With these attributes, the US would find it much harder to deal with many years of slow growth, sluggish job creation and further income and wealth inequalities. The economic costs would be higher, the financial frailties greater, and the social consequences much more material.

This is yet another reason why the elected representatives of the American people, and their appointed policy makers, must do more today to internalize in their thinking the growing risk of economic “Japanization.” They must also realize that the country has fewer financial and societal cushions to deal with this risk should it materialize.

The sooner that happens, the greater the chance America can use its still-considerable strengths to overcome its policy paralysis and embark on much needed – and much discussed – measures to remove structural and debt impediments to job creation and to higher and more inclusive, economic growth.

Against this background, it is encouraging to see the Administration recently propose a number of steps that, assuming congressional cooperation, would serve as a foundation for further progress. This is especially true for the jobs proposal, and also for the reforms to housing. But much more needs to be done to urgently improve the key enablers of sustained expansion: namely, the functioning of the housing and labor market, the process of credit intermediation, productivity-enhancing infrastructure, and balancing immediate fiscal stimulus with medium-term reform of both the revenue and spending side.

There was a time when America looked down on Japan for the latter’s inability to deal with its economic problems. No more. Like Japan, America is now realizing how difficult a post bubble economy can be. The fear is that it will also find out that that it lacks some of Japan’s attributes needed to cope with long years of economic stagnation.

The US has no time to waste to build on the important, albeit small progress that has been made in recent weeks. If it does not, there is a risk that the country’s economic fate could end up being even worse than what Japan has experienced. Everything possible should be done to minimize this risk.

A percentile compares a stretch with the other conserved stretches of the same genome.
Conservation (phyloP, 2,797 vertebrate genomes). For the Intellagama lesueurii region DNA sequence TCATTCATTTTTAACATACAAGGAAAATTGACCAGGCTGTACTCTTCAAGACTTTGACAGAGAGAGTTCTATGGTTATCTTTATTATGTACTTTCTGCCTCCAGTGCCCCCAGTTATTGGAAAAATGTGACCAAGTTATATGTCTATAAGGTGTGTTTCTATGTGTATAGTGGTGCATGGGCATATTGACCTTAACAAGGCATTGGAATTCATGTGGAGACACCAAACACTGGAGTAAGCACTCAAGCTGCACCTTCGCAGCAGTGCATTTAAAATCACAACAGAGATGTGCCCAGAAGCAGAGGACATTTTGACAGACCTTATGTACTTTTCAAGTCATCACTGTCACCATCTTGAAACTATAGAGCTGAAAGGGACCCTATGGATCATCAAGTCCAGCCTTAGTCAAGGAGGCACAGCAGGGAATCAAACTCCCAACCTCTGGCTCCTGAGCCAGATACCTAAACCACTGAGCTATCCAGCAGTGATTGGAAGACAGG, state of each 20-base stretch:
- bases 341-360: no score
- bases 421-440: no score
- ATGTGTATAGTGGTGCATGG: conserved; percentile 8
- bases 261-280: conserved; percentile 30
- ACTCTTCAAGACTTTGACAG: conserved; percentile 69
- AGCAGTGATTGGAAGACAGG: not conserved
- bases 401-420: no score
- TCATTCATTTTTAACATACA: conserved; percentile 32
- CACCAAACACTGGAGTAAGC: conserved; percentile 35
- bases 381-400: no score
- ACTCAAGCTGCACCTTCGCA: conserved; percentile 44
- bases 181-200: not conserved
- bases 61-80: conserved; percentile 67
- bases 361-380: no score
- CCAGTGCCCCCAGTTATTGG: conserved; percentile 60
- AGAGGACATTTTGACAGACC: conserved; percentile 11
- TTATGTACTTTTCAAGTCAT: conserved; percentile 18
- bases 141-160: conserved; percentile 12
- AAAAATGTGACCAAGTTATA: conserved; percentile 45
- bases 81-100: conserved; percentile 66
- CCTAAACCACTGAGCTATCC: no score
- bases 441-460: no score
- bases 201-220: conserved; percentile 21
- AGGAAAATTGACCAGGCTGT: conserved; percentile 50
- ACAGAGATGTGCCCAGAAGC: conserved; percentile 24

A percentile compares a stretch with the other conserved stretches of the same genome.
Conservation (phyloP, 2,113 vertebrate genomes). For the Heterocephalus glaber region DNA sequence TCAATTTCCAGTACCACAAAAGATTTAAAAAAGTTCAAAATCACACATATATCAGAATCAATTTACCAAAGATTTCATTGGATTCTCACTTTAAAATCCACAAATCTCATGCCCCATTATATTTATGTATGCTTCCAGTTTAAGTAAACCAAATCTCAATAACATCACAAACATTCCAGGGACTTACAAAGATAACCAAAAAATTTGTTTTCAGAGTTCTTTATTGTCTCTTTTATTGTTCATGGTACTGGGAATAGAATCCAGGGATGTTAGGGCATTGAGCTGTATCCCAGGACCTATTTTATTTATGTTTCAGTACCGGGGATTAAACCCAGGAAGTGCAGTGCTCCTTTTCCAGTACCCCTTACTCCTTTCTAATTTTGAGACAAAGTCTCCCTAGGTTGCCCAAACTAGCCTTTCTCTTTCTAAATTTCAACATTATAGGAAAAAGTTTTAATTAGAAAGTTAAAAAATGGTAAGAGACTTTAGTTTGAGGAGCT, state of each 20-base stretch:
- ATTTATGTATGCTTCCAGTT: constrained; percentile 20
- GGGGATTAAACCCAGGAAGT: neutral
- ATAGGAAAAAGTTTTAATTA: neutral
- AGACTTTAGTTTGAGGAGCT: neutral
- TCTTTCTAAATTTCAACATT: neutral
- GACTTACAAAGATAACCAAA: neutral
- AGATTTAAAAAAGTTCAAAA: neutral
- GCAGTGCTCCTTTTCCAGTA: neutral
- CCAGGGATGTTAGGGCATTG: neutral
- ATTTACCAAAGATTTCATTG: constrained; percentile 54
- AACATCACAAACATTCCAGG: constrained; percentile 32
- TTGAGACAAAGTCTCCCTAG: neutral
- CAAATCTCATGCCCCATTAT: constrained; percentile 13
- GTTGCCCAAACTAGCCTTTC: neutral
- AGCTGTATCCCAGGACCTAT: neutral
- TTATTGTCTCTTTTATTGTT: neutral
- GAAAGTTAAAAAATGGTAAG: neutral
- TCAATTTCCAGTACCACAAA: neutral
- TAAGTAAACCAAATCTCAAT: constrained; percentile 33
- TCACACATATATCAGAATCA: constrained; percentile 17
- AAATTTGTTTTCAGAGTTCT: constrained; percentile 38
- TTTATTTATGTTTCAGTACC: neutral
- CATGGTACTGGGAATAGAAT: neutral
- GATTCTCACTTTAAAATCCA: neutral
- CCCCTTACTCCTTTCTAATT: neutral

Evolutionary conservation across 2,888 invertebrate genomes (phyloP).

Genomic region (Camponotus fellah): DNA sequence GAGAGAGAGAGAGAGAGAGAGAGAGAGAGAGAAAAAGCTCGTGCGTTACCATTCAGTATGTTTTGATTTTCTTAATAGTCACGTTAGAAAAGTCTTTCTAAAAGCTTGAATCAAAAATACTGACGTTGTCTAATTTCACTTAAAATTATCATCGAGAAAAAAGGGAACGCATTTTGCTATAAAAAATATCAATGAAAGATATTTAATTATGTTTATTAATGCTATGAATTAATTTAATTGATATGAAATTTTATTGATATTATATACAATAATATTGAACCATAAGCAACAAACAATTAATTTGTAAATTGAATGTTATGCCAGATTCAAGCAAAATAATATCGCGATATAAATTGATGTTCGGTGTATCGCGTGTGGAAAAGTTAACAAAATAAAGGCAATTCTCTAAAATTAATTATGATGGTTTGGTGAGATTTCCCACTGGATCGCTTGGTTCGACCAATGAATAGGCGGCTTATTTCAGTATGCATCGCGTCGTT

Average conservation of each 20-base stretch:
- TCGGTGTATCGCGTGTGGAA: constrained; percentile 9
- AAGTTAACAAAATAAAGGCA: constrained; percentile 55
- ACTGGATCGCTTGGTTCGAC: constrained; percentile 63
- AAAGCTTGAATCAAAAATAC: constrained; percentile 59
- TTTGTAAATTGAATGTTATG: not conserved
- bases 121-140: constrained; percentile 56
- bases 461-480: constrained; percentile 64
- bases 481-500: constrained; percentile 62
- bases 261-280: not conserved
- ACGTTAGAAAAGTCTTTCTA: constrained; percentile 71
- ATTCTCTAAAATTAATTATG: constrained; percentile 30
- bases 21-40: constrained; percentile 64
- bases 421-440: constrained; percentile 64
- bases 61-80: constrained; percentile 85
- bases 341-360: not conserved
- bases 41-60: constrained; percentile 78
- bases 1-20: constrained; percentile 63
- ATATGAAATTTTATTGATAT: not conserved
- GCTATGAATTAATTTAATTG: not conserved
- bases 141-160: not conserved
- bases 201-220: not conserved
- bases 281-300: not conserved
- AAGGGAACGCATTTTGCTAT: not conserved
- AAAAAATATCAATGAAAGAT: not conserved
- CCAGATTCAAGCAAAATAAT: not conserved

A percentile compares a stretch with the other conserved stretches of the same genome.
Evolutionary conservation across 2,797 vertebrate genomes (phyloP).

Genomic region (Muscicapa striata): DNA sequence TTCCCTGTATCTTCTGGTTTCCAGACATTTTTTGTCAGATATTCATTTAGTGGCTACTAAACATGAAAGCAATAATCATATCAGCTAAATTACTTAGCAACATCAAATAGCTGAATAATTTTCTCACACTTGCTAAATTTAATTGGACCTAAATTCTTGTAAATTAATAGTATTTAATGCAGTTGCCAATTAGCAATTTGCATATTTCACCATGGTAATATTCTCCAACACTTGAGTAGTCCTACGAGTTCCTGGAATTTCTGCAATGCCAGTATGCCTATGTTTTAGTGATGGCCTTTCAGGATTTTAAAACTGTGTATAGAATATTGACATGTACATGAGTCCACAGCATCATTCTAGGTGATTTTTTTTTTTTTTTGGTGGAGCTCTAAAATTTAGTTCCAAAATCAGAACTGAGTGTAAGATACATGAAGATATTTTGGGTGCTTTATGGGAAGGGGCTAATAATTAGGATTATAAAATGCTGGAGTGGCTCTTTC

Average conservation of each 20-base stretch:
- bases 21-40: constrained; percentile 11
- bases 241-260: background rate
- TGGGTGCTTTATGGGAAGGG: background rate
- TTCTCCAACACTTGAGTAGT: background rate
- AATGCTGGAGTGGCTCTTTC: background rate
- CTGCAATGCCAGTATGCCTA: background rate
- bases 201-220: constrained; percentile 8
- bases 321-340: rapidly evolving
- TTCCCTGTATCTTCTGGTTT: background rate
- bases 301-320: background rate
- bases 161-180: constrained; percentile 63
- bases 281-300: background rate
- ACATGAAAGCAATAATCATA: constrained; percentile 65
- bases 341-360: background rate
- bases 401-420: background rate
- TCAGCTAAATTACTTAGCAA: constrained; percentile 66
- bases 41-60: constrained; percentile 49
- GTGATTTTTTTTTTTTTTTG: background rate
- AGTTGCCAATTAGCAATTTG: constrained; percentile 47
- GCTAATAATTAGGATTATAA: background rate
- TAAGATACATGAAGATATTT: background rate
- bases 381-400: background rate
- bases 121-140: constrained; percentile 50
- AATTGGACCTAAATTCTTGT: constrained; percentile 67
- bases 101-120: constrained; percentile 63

Photos, top to bottom: An employee of a foreign exchange trading company passes a graph showing the movement of the Japanese yen’s exchange rate against the U.S. dollar, at a dealing room in Tokyo October 31, 2011. Japan intervened unilaterally in the currency market to weaken the yen after it scaled another record high against the dollar on Monday, Finance Minister Jun Azumi said. REUTERS/Issei Kato; An employee of a foreign exchange company walks past a monitor displaying the Japanese yen’s exchange rate against the U.S. dollar in Tokyo October 31, 2011. REUTERS/Yuriko Nakao

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An unsettling trifecta for market contagion http://blogs.reuters.com/mohamed-el-erian/2011/10/03/a-lethal-trifecta-for-market-contagion/ http://blogs.reuters.com/mohamed-el-erian/2011/10/03/a-lethal-trifecta-for-market-contagion/#comments Mon, 03 Oct 2011 14:26:17 +0000 http://blogs.reuters.com/mohamed-el-erian/?p=111 By Mohamed El-Erian
The opinions expressed are his own.

Friday’s worldwide sell-off was a fitting end to a miserable month and a horrible quarter for equity markets.

The 14.3 percent quarterly loss in the S&P, a widely-followed index for the largest stock market in the world, was its worst performance since the fourth quarter of 2008 — a particularly bad omen given the additional market collapse that followed in the first quarter of 2009 and that brought the world to the brink of a global economic depression. Meanwhile, market and economic narratives are dominated even more now by words such as alarm, anxiety, worry and, to quote from the latest Federal Reserve statement, “significant downside risk.”